# Break Even Analysis

This article covers meaning & example of Break Even Analysis from marketing perspective.

## What is Break Even Analysis?

Break even analysis is an analysis used to determine the level of sales of a company for which the profit is zero, i.e. the point of transition from loss to profit. Break even analysis is examined against the cost of resources employed by the company.

In break even analysis, companies can evaluate parameters like break even pricing i.e. the price required to achieve the the break even point. It also helps to determine the units break even required to be sold.

However, the break even analysis concept is more frequently applied in the field of marketing, finance and operations than HR. But gradually, HR managers are also beginning to employ this technique to assess the productivity of employees and the payoff associated with joining of an employee. This method is similarly employed to calculate the period after which he / she will begin to yield absolute profit for the company after having accounted for fixed costs viz. training and variable costs viz. salary. Thus it has become an important and easy-to-use tool for taking and communicating recruitment decisions.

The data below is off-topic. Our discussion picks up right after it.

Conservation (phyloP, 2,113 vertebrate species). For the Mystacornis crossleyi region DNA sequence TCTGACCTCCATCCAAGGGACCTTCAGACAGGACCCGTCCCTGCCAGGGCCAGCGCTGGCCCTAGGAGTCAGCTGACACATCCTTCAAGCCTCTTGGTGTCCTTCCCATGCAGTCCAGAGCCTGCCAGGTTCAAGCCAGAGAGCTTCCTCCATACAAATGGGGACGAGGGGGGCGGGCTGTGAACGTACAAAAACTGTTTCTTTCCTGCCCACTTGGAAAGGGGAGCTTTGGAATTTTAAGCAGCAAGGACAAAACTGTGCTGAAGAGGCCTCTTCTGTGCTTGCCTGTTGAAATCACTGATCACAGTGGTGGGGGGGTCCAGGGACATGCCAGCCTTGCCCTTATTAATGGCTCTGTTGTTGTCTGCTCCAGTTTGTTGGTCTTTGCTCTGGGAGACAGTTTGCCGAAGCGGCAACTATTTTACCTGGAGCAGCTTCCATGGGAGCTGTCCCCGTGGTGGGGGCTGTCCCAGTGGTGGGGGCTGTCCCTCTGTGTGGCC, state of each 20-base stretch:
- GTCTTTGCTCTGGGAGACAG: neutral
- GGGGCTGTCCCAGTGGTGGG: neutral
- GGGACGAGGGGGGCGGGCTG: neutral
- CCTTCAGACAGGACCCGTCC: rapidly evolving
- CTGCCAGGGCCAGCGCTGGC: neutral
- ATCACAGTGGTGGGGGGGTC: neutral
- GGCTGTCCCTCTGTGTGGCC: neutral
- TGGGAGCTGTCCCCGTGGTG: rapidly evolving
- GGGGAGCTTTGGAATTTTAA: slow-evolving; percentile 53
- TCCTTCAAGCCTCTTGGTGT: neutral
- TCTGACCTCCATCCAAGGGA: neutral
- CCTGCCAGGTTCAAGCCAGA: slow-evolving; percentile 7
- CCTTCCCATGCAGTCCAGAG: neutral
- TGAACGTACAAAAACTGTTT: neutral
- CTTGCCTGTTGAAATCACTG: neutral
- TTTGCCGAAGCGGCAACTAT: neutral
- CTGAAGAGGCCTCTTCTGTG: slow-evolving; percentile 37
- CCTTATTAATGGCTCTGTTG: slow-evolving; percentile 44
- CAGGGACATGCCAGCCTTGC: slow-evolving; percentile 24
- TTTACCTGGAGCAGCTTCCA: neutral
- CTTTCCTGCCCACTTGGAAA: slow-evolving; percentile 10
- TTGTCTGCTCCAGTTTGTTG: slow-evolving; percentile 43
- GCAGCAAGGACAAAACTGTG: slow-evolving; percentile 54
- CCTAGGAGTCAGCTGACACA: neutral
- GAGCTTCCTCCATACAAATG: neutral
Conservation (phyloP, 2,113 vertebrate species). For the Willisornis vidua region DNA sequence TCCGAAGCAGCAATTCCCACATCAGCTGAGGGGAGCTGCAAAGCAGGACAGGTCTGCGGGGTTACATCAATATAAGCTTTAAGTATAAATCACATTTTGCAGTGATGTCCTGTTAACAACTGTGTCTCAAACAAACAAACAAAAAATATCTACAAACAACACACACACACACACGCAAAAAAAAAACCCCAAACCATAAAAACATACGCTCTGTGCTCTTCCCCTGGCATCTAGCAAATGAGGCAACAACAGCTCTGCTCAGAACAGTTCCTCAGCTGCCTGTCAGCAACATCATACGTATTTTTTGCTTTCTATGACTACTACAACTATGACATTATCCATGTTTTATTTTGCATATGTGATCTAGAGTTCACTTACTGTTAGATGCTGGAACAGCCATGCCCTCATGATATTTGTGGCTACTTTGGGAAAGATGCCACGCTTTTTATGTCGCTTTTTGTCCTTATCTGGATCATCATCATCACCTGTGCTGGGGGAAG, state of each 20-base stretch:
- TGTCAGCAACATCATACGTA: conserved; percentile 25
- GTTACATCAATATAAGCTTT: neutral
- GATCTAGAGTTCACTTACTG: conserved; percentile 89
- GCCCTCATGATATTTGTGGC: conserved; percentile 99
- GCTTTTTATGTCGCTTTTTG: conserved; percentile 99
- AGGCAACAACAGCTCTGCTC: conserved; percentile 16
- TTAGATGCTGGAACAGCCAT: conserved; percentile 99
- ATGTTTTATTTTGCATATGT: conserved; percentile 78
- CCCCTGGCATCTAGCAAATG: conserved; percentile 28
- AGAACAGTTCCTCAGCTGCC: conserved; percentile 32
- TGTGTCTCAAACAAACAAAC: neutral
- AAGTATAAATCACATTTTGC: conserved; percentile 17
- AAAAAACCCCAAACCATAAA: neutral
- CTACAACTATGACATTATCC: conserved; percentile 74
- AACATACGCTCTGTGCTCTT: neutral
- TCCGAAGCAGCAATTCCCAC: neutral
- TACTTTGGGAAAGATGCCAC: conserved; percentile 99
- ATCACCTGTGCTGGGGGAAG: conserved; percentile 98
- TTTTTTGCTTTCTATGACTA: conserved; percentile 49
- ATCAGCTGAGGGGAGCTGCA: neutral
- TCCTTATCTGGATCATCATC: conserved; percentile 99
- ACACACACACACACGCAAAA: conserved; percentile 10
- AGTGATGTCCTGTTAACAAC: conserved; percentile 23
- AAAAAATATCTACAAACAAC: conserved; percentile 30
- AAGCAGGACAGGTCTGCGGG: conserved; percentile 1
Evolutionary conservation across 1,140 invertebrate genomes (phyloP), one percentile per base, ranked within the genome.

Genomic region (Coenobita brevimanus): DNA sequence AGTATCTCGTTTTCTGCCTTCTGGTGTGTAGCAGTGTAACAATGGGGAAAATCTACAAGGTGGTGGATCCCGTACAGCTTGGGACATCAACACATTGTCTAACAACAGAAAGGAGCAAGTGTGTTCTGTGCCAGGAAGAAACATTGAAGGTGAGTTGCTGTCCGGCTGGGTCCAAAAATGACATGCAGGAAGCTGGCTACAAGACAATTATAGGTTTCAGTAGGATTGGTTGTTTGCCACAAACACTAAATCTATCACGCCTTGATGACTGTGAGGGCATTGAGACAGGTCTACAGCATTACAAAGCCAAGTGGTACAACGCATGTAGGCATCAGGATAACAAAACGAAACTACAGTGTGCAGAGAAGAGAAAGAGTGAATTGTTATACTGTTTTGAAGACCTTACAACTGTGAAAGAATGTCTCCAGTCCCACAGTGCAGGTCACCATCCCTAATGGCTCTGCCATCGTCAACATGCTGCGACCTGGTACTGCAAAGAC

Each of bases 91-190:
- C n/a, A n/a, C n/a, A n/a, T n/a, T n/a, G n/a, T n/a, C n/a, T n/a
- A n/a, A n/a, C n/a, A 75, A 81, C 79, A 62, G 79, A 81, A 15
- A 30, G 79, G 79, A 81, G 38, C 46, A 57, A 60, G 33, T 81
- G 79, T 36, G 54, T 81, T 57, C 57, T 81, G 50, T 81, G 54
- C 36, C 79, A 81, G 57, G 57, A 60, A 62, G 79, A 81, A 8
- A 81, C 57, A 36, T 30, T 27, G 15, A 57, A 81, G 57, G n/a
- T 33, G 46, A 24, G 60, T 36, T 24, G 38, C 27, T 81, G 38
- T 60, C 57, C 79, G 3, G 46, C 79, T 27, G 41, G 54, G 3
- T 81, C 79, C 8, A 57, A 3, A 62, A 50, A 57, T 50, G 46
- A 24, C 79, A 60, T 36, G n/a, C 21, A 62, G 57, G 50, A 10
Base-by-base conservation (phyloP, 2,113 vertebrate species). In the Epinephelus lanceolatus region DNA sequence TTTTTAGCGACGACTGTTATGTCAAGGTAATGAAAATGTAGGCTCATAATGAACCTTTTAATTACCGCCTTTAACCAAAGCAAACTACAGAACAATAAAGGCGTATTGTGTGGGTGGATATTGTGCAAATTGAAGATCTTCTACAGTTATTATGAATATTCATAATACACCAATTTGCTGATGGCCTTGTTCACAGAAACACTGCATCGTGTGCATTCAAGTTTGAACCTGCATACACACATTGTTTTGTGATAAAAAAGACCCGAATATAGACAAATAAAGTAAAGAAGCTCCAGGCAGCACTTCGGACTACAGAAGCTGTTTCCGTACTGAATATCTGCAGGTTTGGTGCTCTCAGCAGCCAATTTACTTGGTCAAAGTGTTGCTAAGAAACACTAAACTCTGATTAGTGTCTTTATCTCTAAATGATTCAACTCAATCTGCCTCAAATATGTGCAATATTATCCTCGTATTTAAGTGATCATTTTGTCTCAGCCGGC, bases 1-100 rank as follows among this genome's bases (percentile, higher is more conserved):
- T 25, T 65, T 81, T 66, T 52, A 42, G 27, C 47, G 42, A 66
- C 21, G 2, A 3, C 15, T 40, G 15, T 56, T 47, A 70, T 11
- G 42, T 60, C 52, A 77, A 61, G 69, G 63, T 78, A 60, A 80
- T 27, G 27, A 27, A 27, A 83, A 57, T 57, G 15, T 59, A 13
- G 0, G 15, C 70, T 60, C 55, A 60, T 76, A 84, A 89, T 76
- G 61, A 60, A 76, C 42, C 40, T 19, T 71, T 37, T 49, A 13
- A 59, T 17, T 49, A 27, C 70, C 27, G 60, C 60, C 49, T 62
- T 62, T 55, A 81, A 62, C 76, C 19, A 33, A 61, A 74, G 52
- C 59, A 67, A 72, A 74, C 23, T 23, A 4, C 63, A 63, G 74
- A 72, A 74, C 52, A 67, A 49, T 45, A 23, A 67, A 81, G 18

## Advantages of Break Even Analysis

1. Break even analysis can be interpolated to find the changes in profit levels and break even points upon changes in fixed costs, variable costs and commodity prices.

2. It is useful in capital budgeting techniques.

3. It represents the minimum amount of sales necessary to prevent losses.

## Disadvantages of Break Even Analysis

1. The classification of costs into fixed and variable is not very clear.

2. Break even analysis is suited only to the analysis of one product at a time.

## Example of Break Even Analysis

Say a marketing company predicts each of its sales executive will generate a sales amounting to \$25,000 per month. Let the salary (variable cost) of each sales executive be \$15,000 per month. Also the fixed cost of training for the whole sales will be \$500,000. Then the minimum (break-even) number of employees needed by the company to have just zero profit is given by:

Break even number of employees = (500000)/ (25000 - 15000) = 50

The HR manager can then use this analysis to aid his/her recruiting decisions.

Hence, this concludes the definition of Break Even Analysis along with its overview.

This article has been researched & authored by the Business Concepts Team which comprises of MBA students, management professionals, and industry experts. It has been reviewed & published by the MBA Skool Team. The content on MBA Skool has been created for educational & academic purpose only.

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